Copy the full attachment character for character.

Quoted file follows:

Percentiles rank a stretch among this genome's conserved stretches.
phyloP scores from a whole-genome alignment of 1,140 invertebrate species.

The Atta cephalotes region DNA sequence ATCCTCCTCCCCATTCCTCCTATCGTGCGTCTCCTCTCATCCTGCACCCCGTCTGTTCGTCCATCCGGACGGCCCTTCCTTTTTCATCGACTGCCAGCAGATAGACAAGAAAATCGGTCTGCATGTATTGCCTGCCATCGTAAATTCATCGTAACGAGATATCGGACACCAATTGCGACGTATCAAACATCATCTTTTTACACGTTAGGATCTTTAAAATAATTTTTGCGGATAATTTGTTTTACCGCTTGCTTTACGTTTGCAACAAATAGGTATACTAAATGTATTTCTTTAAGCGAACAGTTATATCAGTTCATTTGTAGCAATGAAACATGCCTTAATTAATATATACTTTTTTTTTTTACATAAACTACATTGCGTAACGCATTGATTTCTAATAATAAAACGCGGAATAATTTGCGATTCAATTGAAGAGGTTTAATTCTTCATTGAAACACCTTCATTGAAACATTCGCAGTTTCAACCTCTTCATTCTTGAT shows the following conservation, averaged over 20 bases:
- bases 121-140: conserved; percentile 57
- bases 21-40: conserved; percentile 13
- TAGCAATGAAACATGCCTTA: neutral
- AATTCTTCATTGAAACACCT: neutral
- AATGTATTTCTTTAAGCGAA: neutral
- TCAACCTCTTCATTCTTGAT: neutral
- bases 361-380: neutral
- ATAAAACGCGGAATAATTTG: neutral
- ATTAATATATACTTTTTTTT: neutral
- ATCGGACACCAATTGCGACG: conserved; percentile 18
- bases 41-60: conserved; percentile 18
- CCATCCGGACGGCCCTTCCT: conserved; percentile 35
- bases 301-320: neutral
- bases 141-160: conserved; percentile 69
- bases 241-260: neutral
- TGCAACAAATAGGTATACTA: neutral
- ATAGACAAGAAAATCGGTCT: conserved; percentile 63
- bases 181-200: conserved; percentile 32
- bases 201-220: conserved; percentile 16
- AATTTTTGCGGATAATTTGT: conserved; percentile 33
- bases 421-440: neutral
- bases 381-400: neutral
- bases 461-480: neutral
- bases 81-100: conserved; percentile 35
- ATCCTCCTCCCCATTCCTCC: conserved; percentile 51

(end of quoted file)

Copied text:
Percentiles rank a stretch among this genome's conserved stretches.
phyloP scores from a whole-genome alignment of 1,140 invertebrate species.

The Atta cephalotes region DNA sequence ATCCTCCTCCCCATTCCTCCTATCGTGCGTCTCCTCTCATCCTGCACCCCGTCTGTTCGTCCATCCGGACGGCCCTTCCTTTTTCATCGACTGCCAGCAGATAGACAAGAAAATCGGTCTGCATGTATTGCCTGCCATCGTAAATTCATCGTAACGAGATATCGGACACCAATTGCGACGTATCAAACATCATCTTTTTACACGTTAGGATCTTTAAAATAATTTTTGCGGATAATTTGTTTTACCGCTTGCTTTACGTTTGCAACAAATAGGTATACTAAATGTATTTCTTTAAGCGAACAGTTATATCAGTTCATTTGTAGCAATGAAACATGCCTTAATTAATATATACTTTTTTTTTTTACATAAACTACATTGCGTAACGCATTGATTTCTAATAATAAAACGCGGAATAATTTGCGATTCAATTGAAGAGGTTTAATTCTTCATTGAAACACCTTCATTGAAACATTCGCAGTTTCAACCTCTTCATTCTTGAT shows the following conservation, averaged over 20 bases:
- bases 121-140: conserved; percentile 57
- bases 21-40: conserved; percentile 13
- TAGCAATGAAACATGCCTTA: neutral
- AATTCTTCATTGAAACACCT: neutral
- AATGTATTTCTTTAAGCGAA: neutral
- TCAACCTCTTCATTCTTGAT: neutral
- bases 361-380: neutral
- ATAAAACGCGGAATAATTTG: neutral
- ATTAATATATACTTTTTTTT: neutral
- ATCGGACACCAATTGCGACG: conserved; percentile 18
- bases 41-60: conserved; percentile 18
- CCATCCGGACGGCCCTTCCT: conserved; percentile 35
- bases 301-320: neutral
- bases 141-160: conserved; percentile 69
- bases 241-260: neutral
- TGCAACAAATAGGTATACTA: neutral
- ATAGACAAGAAAATCGGTCT: conserved; percentile 63
- bases 181-200: conserved; percentile 32
- bases 201-220: conserved; percentile 16
- AATTTTTGCGGATAATTTGT: conserved; percentile 33
- bases 421-440: neutral
- bases 381-400: neutral
- bases 461-480: neutral
- bases 81-100: conserved; percentile 35
- ATCCTCCTCCCCATTCCTCC: conserved; percentile 51